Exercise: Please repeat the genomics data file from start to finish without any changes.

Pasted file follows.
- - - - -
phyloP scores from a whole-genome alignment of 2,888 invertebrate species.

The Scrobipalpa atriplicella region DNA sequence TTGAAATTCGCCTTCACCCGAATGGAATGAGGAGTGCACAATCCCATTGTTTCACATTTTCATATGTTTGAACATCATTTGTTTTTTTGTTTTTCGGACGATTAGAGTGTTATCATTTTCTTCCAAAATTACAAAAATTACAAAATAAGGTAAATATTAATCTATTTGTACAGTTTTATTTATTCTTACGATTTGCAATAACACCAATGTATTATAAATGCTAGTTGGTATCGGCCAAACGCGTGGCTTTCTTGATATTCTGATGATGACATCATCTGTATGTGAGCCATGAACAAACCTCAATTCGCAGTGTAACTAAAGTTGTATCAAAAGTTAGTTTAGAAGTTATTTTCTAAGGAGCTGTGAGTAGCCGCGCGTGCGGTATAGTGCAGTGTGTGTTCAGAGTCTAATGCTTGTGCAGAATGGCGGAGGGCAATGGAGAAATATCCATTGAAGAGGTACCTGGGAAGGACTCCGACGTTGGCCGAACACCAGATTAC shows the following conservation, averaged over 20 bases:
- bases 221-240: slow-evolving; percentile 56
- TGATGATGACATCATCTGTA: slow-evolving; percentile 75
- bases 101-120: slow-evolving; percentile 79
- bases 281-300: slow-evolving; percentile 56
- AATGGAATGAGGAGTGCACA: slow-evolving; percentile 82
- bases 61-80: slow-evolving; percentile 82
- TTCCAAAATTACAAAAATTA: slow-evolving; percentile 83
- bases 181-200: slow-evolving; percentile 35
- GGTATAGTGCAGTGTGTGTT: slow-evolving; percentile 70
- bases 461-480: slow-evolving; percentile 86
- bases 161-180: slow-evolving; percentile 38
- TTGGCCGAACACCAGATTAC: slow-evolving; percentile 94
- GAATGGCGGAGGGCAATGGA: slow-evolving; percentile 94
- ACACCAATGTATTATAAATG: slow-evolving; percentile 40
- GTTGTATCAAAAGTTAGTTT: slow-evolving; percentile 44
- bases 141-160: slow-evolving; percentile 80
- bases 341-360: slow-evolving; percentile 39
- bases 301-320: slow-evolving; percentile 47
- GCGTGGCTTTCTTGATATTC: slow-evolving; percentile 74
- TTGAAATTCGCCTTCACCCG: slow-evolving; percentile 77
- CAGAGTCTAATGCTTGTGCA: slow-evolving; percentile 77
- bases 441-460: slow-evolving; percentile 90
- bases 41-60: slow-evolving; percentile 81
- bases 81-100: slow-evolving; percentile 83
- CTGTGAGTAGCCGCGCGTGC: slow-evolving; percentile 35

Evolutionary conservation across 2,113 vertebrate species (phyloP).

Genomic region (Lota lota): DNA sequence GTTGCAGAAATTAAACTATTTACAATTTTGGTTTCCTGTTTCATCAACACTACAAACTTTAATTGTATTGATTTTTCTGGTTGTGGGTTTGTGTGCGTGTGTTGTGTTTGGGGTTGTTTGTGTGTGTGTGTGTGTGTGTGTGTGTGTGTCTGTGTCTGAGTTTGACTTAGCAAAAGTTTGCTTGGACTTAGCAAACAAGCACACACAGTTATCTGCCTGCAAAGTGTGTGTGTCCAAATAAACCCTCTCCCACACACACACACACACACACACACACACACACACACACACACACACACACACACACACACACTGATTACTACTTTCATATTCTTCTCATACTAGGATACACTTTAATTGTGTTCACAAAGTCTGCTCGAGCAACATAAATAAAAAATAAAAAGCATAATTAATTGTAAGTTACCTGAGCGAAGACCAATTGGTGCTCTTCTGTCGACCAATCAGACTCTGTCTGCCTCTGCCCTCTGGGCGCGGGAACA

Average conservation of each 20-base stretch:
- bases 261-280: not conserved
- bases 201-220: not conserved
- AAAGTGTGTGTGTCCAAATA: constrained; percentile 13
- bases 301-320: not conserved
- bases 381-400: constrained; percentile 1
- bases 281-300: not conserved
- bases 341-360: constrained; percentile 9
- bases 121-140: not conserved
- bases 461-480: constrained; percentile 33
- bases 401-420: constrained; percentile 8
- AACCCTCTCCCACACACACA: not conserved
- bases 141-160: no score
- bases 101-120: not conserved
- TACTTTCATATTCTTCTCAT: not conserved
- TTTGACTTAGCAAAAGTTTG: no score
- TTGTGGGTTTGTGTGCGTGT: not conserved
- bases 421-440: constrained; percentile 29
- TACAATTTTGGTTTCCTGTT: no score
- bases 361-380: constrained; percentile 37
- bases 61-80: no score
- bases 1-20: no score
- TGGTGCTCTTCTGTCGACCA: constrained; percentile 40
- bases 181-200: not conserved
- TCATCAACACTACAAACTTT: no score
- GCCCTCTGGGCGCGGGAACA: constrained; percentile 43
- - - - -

phyloP scores from a whole-genome alignment of 2,888 invertebrate species.

The Scrobipalpa atriplicella region DNA sequence TTGAAATTCGCCTTCACCCGAATGGAATGAGGAGTGCACAATCCCATTGTTTCACATTTTCATATGTTTGAACATCATTTGTTTTTTTGTTTTTCGGACGATTAGAGTGTTATCATTTTCTTCCAAAATTACAAAAATTACAAAATAAGGTAAATATTAATCTATTTGTACAGTTTTATTTATTCTTACGATTTGCAATAACACCAATGTATTATAAATGCTAGTTGGTATCGGCCAAACGCGTGGCTTTCTTGATATTCTGATGATGACATCATCTGTATGTGAGCCATGAACAAACCTCAATTCGCAGTGTAACTAAAGTTGTATCAAAAGTTAGTTTAGAAGTTATTTTCTAAGGAGCTGTGAGTAGCCGCGCGTGCGGTATAGTGCAGTGTGTGTTCAGAGTCTAATGCTTGTGCAGAATGGCGGAGGGCAATGGAGAAATATCCATTGAAGAGGTACCTGGGAAGGACTCCGACGTTGGCCGAACACCAGATTAC shows the following conservation, averaged over 20 bases:
- bases 221-240: slow-evolving; percentile 56
- TGATGATGACATCATCTGTA: slow-evolving; percentile 75
- bases 101-120: slow-evolving; percentile 79
- bases 281-300: slow-evolving; percentile 56
- AATGGAATGAGGAGTGCACA: slow-evolving; percentile 82
- bases 61-80: slow-evolving; percentile 82
- TTCCAAAATTACAAAAATTA: slow-evolving; percentile 83
- bases 181-200: slow-evolving; percentile 35
- GGTATAGTGCAGTGTGTGTT: slow-evolving; percentile 70
- bases 461-480: slow-evolving; percentile 86
- bases 161-180: slow-evolving; percentile 38
- TTGGCCGAACACCAGATTAC: slow-evolving; percentile 94
- GAATGGCGGAGGGCAATGGA: slow-evolving; percentile 94
- ACACCAATGTATTATAAATG: slow-evolving; percentile 40
- GTTGTATCAAAAGTTAGTTT: slow-evolving; percentile 44
- bases 141-160: slow-evolving; percentile 80
- bases 341-360: slow-evolving; percentile 39
- bases 301-320: slow-evolving; percentile 47
- GCGTGGCTTTCTTGATATTC: slow-evolving; percentile 74
- TTGAAATTCGCCTTCACCCG: slow-evolving; percentile 77
- CAGAGTCTAATGCTTGTGCA: slow-evolving; percentile 77
- bases 441-460: slow-evolving; percentile 90
- bases 41-60: slow-evolving; percentile 81
- bases 81-100: slow-evolving; percentile 83
- CTGTGAGTAGCCGCGCGTGC: slow-evolving; percentile 35

Evolutionary conservation across 2,113 vertebrate species (phyloP).

Genomic region (Lota lota): DNA sequence GTTGCAGAAATTAAACTATTTACAATTTTGGTTTCCTGTTTCATCAACACTACAAACTTTAATTGTATTGATTTTTCTGGTTGTGGGTTTGTGTGCGTGTGTTGTGTTTGGGGTTGTTTGTGTGTGTGTGTGTGTGTGTGTGTGTGTGTCTGTGTCTGAGTTTGACTTAGCAAAAGTTTGCTTGGACTTAGCAAACAAGCACACACAGTTATCTGCCTGCAAAGTGTGTGTGTCCAAATAAACCCTCTCCCACACACACACACACACACACACACACACACACACACACACACACACACACACACACACACACTGATTACTACTTTCATATTCTTCTCATACTAGGATACACTTTAATTGTGTTCACAAAGTCTGCTCGAGCAACATAAATAAAAAATAAAAAGCATAATTAATTGTAAGTTACCTGAGCGAAGACCAATTGGTGCTCTTCTGTCGACCAATCAGACTCTGTCTGCCTCTGCCCTCTGGGCGCGGGAACA

Average conservation of each 20-base stretch:
- bases 261-280: not conserved
- bases 201-220: not conserved
- AAAGTGTGTGTGTCCAAATA: constrained; percentile 13
- bases 301-320: not conserved
- bases 381-400: constrained; percentile 1
- bases 281-300: not conserved
- bases 341-360: constrained; percentile 9
- bases 121-140: not conserved
- bases 461-480: constrained; percentile 33
- bases 401-420: constrained; percentile 8
- AACCCTCTCCCACACACACA: not conserved
- bases 141-160: no score
- bases 101-120: not conserved
- TACTTTCATATTCTTCTCAT: not conserved
- TTTGACTTAGCAAAAGTTTG: no score
- TTGTGGGTTTGTGTGCGTGT: not conserved
- bases 421-440: constrained; percentile 29
- TACAATTTTGGTTTCCTGTT: no score
- bases 361-380: constrained; percentile 37
- bases 61-80: no score
- bases 1-20: no score
- TGGTGCTCTTCTGTCGACCA: constrained; percentile 40
- bases 181-200: not conserved
- TCATCAACACTACAAACTTT: no score
- GCCCTCTGGGCGCGGGAACA: constrained; percentile 43